What did my patient tell me after I drew his blood this afternoon?

That was one of the best draws I have had.

In my head I was jumping up and down and doing cartwheels and wanting to shout, “I just started drawing blood this past summer! I’m still a beginner!” Instead, I just glowed on the inside, smiled and said, “Thank you.”

If you had told me seven years ago, heck, even seven months ago, that I would successfully be drawing blood and receiving compliments for it, I would have rolled my eyes and laughed. I would have been in disbelief. Me? The journalism-major who is incredibly afraid of needles? Not going to happen.

Don’t get me wrong. I am no expert phlebotomist. I sweat bullets as I get all my materials ready and tie the tourniquet around the patients’ arms.

Maybe fears really do not exist. How else do we explain someone being afraid of needles being able to draw blood?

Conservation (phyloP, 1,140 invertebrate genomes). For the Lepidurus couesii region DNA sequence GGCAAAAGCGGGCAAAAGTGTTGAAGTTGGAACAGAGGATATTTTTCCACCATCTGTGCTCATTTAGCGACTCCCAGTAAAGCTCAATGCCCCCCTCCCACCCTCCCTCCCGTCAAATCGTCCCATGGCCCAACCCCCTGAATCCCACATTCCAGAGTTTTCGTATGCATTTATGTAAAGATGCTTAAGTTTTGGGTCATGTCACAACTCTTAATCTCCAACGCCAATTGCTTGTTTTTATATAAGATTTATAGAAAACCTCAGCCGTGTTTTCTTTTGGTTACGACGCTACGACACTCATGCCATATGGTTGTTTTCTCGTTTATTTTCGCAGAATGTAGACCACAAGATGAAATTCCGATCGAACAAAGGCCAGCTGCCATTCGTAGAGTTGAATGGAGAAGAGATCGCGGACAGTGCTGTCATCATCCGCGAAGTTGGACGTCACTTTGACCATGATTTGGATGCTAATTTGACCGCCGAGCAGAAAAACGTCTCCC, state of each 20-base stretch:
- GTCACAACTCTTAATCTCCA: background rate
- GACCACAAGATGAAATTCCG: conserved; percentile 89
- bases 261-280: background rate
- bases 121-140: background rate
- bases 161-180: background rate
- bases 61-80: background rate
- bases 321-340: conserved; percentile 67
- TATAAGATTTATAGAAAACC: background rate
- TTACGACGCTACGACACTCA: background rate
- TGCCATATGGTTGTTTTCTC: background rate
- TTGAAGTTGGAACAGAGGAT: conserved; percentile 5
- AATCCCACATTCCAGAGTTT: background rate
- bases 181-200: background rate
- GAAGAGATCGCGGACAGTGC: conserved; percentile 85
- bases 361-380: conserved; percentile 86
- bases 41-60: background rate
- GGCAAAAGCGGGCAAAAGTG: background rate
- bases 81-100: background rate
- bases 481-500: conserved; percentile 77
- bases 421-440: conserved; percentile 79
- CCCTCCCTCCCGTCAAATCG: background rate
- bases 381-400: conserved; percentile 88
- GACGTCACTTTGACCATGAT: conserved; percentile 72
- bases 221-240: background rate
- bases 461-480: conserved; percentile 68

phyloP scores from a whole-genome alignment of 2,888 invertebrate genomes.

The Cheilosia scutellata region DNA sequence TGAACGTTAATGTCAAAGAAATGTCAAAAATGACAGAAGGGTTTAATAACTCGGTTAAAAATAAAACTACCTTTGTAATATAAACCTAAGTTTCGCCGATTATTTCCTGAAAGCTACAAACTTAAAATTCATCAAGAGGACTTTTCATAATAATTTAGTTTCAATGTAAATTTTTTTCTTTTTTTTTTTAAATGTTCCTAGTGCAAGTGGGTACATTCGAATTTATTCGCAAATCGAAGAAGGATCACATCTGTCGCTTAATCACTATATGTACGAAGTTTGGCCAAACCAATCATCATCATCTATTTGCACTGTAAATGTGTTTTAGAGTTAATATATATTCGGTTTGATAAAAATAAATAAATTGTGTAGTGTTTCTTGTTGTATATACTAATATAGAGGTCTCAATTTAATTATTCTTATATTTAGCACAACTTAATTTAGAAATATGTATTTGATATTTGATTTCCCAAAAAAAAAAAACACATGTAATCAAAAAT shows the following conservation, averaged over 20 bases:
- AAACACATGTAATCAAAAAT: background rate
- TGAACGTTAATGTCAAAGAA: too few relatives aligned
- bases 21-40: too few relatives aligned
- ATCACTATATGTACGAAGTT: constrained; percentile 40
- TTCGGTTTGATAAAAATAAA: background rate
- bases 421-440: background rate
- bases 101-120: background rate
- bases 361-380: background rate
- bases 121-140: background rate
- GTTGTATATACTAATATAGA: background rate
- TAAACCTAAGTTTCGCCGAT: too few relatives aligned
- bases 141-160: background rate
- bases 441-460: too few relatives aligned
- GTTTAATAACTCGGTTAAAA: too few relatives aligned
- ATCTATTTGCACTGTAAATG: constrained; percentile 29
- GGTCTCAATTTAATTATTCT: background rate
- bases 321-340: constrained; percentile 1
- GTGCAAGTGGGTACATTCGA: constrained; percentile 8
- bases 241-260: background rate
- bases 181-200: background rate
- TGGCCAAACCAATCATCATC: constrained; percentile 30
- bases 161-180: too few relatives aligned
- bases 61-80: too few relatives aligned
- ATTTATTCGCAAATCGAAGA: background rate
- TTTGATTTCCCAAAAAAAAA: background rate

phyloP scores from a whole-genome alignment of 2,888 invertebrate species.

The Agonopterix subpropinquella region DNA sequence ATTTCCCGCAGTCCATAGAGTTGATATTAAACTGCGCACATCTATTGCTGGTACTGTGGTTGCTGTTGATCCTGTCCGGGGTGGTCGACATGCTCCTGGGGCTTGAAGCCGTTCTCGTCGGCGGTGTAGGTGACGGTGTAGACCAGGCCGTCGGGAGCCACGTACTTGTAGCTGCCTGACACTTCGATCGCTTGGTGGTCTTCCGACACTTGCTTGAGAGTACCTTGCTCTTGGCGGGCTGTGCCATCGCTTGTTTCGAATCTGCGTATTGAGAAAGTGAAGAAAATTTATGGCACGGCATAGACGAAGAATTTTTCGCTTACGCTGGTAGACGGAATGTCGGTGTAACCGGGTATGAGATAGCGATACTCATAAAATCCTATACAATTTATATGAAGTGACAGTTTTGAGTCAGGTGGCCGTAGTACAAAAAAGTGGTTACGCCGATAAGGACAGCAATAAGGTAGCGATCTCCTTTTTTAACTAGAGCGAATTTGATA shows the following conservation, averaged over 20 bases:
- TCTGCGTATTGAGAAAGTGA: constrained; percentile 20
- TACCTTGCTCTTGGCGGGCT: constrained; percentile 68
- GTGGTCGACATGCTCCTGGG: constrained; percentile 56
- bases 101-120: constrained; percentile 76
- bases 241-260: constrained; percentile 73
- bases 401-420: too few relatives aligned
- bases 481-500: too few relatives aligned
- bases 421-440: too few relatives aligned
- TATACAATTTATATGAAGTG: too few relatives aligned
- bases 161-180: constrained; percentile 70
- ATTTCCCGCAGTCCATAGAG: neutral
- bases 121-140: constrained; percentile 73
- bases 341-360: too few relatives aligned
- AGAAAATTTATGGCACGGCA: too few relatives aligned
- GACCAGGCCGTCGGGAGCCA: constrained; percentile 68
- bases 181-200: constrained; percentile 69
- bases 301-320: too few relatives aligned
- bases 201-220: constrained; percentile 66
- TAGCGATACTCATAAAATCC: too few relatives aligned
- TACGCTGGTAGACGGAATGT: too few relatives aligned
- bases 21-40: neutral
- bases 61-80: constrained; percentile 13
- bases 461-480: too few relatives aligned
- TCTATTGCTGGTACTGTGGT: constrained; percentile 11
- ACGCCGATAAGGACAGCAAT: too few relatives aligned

Maybe it’s just all in our attitudes.

Maybe it’s growing up.

I guess the power of positive thinking really can do wonders.

A bloody, “fainty” situation

As of June, I have been certified by the state of Washington as a health care assistant. This means that according to the state, I have fulfilled the requirements to practice phlebotomy — i.e. draw blood from human beings like yourself.

When I was younger, the sight of blood made me queasy. As I got through high school and college, I got better. I never fainted when I had to have my blood drawn but I always made sure to tell the nurse/technician/whoever was drawing that I was very scared of needles. My heart would start beating faster. My hands got very clammy. I started to perspire. I don’t know what about the action of a blood draw actually scared me.

The prick is ever so slight. It doesn’t really hurt.

It’s over quickly. You can turn away and not watch if you don’t want to (I never watched).

But, now, I must watch. I am the one doing the sticking!